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Gasification Technology - Page 3

 Introduction | History | Challenges | Benefits | Current Tech | Future Tech | Conclusions 

By Scott Miller — February 2011


Capital Costs:

The strongest objection raised against gasification is the capital costs required to build the facility but these costs are often misunderstood. When compared to oil, the capital costs to produce oil are much lower than the capital costs to produce synthetic fuels. The problem is that petroleum in its raw form is virtually useless – it has to be distilled into its various useful components whereas gasification can produce many different fuels directly. A weighted average of multiple studies commissioned by NETL suggests an estimated $7 billion per 100,000 barrels per day of capacity for synthetic fuels, or $700 billion overall. This investment is not just production – it is also the refining and post processing. When one considers that no new oil refineries have been constructed in the US since the 1970s, we have to view gasification as being a modernization of this aging infrastructure.

We also need to view this in the context of the amount of oil we import every year. We currently send over $250 billion per year to other nations for the purchase of oil when oil prices are $70. This is an infrastructure investment that would pay for itself in less than ten years on a national scale. And this doesn’t even include the military costs of keeping the Middle East quiet and friendly for oil exploitation (estimated by RAND at over $90 billion per year). Realistically, it would require a minimum of 15 years to build all of these facilities so the overall costs would average out to about $50 billion per year – a bargain compared to what we currently spend in the Middle East and elsewhere to keep conventional oil flowing.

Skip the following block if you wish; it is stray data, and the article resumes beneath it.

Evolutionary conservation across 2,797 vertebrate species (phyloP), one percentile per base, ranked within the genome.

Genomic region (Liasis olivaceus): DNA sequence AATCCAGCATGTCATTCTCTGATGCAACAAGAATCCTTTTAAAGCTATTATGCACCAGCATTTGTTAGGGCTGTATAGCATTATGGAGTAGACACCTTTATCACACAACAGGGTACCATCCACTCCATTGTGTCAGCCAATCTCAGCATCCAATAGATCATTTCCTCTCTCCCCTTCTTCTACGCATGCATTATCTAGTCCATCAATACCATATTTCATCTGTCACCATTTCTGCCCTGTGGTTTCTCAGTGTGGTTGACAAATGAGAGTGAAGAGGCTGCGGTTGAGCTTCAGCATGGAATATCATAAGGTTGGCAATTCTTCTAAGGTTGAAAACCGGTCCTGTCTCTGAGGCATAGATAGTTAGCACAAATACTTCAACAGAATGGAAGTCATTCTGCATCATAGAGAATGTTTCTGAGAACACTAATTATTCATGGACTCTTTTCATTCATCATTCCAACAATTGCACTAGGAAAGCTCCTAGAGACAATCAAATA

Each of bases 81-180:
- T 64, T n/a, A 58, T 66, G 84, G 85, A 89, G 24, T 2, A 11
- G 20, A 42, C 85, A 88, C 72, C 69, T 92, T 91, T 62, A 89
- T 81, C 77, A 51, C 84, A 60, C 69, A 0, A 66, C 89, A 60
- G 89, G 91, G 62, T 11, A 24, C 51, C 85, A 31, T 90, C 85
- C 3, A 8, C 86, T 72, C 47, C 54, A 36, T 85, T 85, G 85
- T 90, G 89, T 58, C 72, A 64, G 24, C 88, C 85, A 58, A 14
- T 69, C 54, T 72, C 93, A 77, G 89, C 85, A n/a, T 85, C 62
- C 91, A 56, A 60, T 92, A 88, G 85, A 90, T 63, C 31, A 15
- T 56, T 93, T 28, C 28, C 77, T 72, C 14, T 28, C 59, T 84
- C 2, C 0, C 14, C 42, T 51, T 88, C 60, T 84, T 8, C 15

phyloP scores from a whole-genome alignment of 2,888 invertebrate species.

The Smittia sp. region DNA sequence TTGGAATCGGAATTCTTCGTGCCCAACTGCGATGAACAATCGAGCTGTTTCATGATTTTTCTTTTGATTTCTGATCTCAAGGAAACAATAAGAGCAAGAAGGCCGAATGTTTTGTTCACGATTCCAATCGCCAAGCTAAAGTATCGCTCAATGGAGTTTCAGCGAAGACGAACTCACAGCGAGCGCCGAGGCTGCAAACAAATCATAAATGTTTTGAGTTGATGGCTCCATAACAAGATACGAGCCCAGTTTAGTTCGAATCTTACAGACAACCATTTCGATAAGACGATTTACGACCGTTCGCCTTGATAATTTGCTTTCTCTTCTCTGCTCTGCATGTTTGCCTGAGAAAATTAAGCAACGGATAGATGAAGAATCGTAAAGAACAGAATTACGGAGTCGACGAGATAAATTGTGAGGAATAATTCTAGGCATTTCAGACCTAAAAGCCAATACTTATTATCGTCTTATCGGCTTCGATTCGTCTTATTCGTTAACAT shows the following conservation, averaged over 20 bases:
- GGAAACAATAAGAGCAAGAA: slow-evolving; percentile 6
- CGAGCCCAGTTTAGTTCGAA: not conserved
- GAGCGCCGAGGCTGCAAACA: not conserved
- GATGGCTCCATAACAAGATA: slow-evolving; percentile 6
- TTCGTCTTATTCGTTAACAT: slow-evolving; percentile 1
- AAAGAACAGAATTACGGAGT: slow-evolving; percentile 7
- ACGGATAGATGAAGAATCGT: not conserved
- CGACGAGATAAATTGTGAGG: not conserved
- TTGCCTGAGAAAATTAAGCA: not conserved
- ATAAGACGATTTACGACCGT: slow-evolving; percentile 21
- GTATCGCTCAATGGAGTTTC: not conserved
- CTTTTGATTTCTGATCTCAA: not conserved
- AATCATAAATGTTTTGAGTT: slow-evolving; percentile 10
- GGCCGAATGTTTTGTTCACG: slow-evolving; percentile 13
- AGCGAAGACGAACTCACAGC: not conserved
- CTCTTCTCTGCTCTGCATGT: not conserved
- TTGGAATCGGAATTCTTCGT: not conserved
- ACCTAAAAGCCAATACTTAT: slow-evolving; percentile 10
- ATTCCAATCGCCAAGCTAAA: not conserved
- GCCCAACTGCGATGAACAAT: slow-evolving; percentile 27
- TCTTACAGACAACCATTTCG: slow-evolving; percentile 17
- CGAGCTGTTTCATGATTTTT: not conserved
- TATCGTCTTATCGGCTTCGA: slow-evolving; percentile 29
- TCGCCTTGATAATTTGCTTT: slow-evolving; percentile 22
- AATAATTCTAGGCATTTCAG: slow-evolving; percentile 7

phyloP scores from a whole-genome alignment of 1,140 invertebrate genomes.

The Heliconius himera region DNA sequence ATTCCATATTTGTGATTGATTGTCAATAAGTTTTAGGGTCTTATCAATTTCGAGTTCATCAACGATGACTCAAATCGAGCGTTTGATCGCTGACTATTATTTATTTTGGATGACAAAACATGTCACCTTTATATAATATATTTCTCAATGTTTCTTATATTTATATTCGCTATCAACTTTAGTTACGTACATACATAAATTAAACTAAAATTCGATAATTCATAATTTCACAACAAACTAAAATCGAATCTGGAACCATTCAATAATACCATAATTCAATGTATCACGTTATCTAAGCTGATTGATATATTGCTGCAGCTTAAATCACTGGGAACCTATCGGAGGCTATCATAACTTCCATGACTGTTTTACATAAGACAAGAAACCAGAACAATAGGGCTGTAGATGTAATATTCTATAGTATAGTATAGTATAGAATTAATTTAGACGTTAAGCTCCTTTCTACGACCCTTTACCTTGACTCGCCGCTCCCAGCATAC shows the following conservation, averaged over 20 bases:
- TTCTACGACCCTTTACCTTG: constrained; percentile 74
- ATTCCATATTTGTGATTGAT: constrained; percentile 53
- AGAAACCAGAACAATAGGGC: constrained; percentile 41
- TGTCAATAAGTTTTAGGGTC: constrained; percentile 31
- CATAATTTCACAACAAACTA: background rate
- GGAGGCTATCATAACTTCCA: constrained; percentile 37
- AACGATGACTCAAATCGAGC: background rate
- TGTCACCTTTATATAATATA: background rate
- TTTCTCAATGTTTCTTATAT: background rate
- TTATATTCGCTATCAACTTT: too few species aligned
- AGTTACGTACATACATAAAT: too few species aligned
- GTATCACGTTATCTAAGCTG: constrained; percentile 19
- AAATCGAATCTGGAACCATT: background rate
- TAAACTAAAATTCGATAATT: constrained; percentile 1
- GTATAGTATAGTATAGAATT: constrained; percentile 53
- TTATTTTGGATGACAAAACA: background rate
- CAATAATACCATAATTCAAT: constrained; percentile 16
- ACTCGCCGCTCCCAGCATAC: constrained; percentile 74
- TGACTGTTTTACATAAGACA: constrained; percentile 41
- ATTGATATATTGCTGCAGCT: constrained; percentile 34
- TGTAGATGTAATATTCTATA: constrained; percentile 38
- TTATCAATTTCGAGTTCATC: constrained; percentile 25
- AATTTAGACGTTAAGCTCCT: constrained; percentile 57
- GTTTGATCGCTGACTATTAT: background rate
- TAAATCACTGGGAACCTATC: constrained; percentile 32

Carbon Dioxide:

Gasification produces large amounts of carbon dioxide and this has led many environmental and other groups to oppose the technology. The NETL estimates for the cost of large-scale gasification include the costs associated with capturing and cleaning the CO2 so we might as well make use of the product. Within an energy independence construct, there are at least three potential markets for use of the purified carbon dioxide produced by plants like the GPSP:

  1. Enhanced Oil Recovery – At the GPSP, this is the market selected for its carbon dioxide. The gas is pipelined to older oil fields in Canada where it is forced into conventional wells. This process allows for greater conventional oil extraction while also sequestering the CO2 underground. It is estimated that this process could add 200 billion barrels of conventional oil to the US inventory.

  2. Fuel Production – If you have a clean supply of CO2 and can obtain a clean supply of hydrogen, you have the makings for just about any type of fuel you can think of. Hydrogen is currently produced by electrolysis using nuclear, geothermal or other renewable energies. The gasification infrastructure being proposed would generate in excess of one billion tons of CO2 annually so this is not an insignificant option.

  3. Algae Fuels – Much research is going into the use of algae for biomass and alcohol production capabilities. In closed systems, algae require nutrients to encourage growth. Carbon dioxide is an ideal nutrient for these applications and unlike conventional smokestacks, the CO2 from gasification is already cleaned.